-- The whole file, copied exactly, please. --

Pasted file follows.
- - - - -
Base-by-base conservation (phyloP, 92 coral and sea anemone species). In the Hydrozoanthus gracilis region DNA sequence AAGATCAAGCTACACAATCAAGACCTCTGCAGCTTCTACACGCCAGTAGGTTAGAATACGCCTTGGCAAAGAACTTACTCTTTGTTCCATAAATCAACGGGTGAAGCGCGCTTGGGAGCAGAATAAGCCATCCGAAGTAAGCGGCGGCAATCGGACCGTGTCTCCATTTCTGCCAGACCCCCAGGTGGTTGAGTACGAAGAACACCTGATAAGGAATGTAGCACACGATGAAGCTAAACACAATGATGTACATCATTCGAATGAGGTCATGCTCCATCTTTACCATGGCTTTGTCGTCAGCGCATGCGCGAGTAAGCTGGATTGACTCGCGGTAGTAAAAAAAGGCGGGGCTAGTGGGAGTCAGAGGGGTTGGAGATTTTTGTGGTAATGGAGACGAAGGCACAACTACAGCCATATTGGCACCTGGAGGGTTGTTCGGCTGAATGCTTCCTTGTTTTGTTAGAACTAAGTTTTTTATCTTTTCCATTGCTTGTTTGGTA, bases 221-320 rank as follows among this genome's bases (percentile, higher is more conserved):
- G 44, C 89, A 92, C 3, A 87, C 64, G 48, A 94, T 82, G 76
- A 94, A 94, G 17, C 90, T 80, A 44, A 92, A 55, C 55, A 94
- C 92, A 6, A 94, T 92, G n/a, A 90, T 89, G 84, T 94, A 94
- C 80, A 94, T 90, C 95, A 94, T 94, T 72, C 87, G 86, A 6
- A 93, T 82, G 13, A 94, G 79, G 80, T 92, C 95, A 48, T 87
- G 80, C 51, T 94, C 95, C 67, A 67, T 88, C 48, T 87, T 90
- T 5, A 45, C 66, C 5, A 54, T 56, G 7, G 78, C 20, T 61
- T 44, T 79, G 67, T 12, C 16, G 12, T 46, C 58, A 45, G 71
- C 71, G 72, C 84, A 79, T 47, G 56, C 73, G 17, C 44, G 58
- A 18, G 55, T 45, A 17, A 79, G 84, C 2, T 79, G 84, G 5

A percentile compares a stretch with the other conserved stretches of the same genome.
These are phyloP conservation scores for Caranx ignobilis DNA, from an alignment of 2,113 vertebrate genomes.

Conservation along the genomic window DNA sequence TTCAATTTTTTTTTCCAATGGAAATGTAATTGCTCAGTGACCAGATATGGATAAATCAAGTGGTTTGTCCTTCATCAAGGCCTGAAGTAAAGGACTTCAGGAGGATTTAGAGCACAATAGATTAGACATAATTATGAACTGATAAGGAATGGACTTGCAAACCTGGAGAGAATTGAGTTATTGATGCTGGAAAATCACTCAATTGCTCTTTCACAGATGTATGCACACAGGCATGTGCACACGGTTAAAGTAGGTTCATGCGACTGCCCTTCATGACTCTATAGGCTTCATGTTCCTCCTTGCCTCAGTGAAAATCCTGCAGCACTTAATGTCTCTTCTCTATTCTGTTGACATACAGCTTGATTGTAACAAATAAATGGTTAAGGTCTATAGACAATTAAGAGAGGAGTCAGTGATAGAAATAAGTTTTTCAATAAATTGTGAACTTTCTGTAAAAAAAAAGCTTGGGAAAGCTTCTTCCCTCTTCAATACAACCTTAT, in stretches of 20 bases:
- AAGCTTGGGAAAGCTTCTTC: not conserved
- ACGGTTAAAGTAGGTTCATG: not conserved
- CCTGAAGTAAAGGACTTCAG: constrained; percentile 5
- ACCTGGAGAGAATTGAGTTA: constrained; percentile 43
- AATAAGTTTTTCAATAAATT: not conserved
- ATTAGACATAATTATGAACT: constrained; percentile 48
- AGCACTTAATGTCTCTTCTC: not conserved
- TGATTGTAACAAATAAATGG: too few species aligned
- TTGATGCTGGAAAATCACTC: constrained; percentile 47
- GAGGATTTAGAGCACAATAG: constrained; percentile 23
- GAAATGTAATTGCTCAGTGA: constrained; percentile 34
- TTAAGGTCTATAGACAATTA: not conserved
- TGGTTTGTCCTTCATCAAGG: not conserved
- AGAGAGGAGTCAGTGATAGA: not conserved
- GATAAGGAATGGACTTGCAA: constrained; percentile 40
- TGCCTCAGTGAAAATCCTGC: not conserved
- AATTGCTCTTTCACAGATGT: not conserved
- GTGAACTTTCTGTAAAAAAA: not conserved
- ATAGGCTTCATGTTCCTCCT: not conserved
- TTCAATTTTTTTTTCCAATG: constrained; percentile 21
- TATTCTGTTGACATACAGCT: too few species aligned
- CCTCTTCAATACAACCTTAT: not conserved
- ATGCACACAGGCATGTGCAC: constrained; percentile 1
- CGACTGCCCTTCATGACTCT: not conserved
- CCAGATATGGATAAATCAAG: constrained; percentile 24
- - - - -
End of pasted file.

Base-by-base conservation (phyloP, 92 coral and sea anemone species). In the Hydrozoanthus gracilis region DNA sequence AAGATCAAGCTACACAATCAAGACCTCTGCAGCTTCTACACGCCAGTAGGTTAGAATACGCCTTGGCAAAGAACTTACTCTTTGTTCCATAAATCAACGGGTGAAGCGCGCTTGGGAGCAGAATAAGCCATCCGAAGTAAGCGGCGGCAATCGGACCGTGTCTCCATTTCTGCCAGACCCCCAGGTGGTTGAGTACGAAGAACACCTGATAAGGAATGTAGCACACGATGAAGCTAAACACAATGATGTACATCATTCGAATGAGGTCATGCTCCATCTTTACCATGGCTTTGTCGTCAGCGCATGCGCGAGTAAGCTGGATTGACTCGCGGTAGTAAAAAAAGGCGGGGCTAGTGGGAGTCAGAGGGGTTGGAGATTTTTGTGGTAATGGAGACGAAGGCACAACTACAGCCATATTGGCACCTGGAGGGTTGTTCGGCTGAATGCTTCCTTGTTTTGTTAGAACTAAGTTTTTTATCTTTTCCATTGCTTGTTTGGTA, bases 221-320 rank as follows among this genome's bases (percentile, higher is more conserved):
- G 44, C 89, A 92, C 3, A 87, C 64, G 48, A 94, T 82, G 76
- A 94, A 94, G 17, C 90, T 80, A 44, A 92, A 55, C 55, A 94
- C 92, A 6, A 94, T 92, G n/a, A 90, T 89, G 84, T 94, A 94
- C 80, A 94, T 90, C 95, A 94, T 94, T 72, C 87, G 86, A 6
- A 93, T 82, G 13, A 94, G 79, G 80, T 92, C 95, A 48, T 87
- G 80, C 51, T 94, C 95, C 67, A 67, T 88, C 48, T 87, T 90
- T 5, A 45, C 66, C 5, A 54, T 56, G 7, G 78, C 20, T 61
- T 44, T 79, G 67, T 12, C 16, G 12, T 46, C 58, A 45, G 71
- C 71, G 72, C 84, A 79, T 47, G 56, C 73, G 17, C 44, G 58
- A 18, G 55, T 45, A 17, A 79, G 84, C 2, T 79, G 84, G 5

A percentile compares a stretch with the other conserved stretches of the same genome.
These are phyloP conservation scores for Caranx ignobilis DNA, from an alignment of 2,113 vertebrate genomes.

Conservation along the genomic window DNA sequence TTCAATTTTTTTTTCCAATGGAAATGTAATTGCTCAGTGACCAGATATGGATAAATCAAGTGGTTTGTCCTTCATCAAGGCCTGAAGTAAAGGACTTCAGGAGGATTTAGAGCACAATAGATTAGACATAATTATGAACTGATAAGGAATGGACTTGCAAACCTGGAGAGAATTGAGTTATTGATGCTGGAAAATCACTCAATTGCTCTTTCACAGATGTATGCACACAGGCATGTGCACACGGTTAAAGTAGGTTCATGCGACTGCCCTTCATGACTCTATAGGCTTCATGTTCCTCCTTGCCTCAGTGAAAATCCTGCAGCACTTAATGTCTCTTCTCTATTCTGTTGACATACAGCTTGATTGTAACAAATAAATGGTTAAGGTCTATAGACAATTAAGAGAGGAGTCAGTGATAGAAATAAGTTTTTCAATAAATTGTGAACTTTCTGTAAAAAAAAAGCTTGGGAAAGCTTCTTCCCTCTTCAATACAACCTTAT, in stretches of 20 bases:
- AAGCTTGGGAAAGCTTCTTC: not conserved
- ACGGTTAAAGTAGGTTCATG: not conserved
- CCTGAAGTAAAGGACTTCAG: constrained; percentile 5
- ACCTGGAGAGAATTGAGTTA: constrained; percentile 43
- AATAAGTTTTTCAATAAATT: not conserved
- ATTAGACATAATTATGAACT: constrained; percentile 48
- AGCACTTAATGTCTCTTCTC: not conserved
- TGATTGTAACAAATAAATGG: too few species aligned
- TTGATGCTGGAAAATCACTC: constrained; percentile 47
- GAGGATTTAGAGCACAATAG: constrained; percentile 23
- GAAATGTAATTGCTCAGTGA: constrained; percentile 34
- TTAAGGTCTATAGACAATTA: not conserved
- TGGTTTGTCCTTCATCAAGG: not conserved
- AGAGAGGAGTCAGTGATAGA: not conserved
- GATAAGGAATGGACTTGCAA: constrained; percentile 40
- TGCCTCAGTGAAAATCCTGC: not conserved
- AATTGCTCTTTCACAGATGT: not conserved
- GTGAACTTTCTGTAAAAAAA: not conserved
- ATAGGCTTCATGTTCCTCCT: not conserved
- TTCAATTTTTTTTTCCAATG: constrained; percentile 21
- TATTCTGTTGACATACAGCT: too few species aligned
- CCTCTTCAATACAACCTTAT: not conserved
- ATGCACACAGGCATGTGCAC: constrained; percentile 1
- CGACTGCCCTTCATGACTCT: not conserved
- CCAGATATGGATAAATCAAG: constrained; percentile 24